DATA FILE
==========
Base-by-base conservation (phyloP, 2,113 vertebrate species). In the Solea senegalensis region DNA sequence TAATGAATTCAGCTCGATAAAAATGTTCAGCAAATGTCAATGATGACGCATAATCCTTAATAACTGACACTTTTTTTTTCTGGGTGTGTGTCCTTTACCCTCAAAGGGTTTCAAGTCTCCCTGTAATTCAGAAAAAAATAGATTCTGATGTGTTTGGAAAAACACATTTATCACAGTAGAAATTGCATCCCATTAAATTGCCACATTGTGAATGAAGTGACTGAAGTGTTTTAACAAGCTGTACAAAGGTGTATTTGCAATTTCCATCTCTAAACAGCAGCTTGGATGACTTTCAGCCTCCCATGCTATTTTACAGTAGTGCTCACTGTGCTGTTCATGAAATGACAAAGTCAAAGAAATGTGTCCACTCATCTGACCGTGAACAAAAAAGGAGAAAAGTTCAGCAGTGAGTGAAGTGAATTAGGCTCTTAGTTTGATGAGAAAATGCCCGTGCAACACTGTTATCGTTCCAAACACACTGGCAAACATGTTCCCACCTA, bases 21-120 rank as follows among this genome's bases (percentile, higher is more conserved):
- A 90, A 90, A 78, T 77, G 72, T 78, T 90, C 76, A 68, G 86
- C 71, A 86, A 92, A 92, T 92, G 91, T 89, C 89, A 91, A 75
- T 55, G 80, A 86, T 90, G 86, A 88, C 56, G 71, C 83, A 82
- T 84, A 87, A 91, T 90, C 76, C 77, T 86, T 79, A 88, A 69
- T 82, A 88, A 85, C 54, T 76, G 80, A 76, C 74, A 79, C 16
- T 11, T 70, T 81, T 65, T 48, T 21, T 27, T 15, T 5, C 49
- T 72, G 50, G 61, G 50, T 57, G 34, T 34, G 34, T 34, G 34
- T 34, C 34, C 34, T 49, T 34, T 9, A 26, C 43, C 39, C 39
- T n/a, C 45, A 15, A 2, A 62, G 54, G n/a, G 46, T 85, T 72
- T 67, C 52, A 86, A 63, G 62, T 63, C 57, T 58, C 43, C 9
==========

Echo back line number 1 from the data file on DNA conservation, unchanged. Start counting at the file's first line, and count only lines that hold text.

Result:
Base-by-base conservation (phyloP, 2,113 vertebrate species). In the Solea senegalensis region DNA sequence TAATGAATTCAGCTCGATAAAAATGTTCAGCAAATGTCAATGATGACGCATAATCCTTAATAACTGACACTTTTTTTTTCTGGGTGTGTGTCCTTTACCCTCAAAGGGTTTCAAGTCTCCCTGTAATTCAGAAAAAAATAGATTCTGATGTGTTTGGAAAAACACATTTATCACAGTAGAAATTGCATCCCATTAAATTGCCACATTGTGAATGAAGTGACTGAAGTGTTTTAACAAGCTGTACAAAGGTGTATTTGCAATTTCCATCTCTAAACAGCAGCTTGGATGACTTTCAGCCTCCCATGCTATTTTACAGTAGTGCTCACTGTGCTGTTCATGAAATGACAAAGTCAAAGAAATGTGTCCACTCATCTGACCGTGAACAAAAAAGGAGAAAAGTTCAGCAGTGAGTGAAGTGAATTAGGCTCTTAGTTTGATGAGAAAATGCCCGTGCAACACTGTTATCGTTCCAAACACACTGGCAAACATGTTCCCACCTA, bases 21-120 rank as follows among this genome's bases (percentile, higher is more conserved):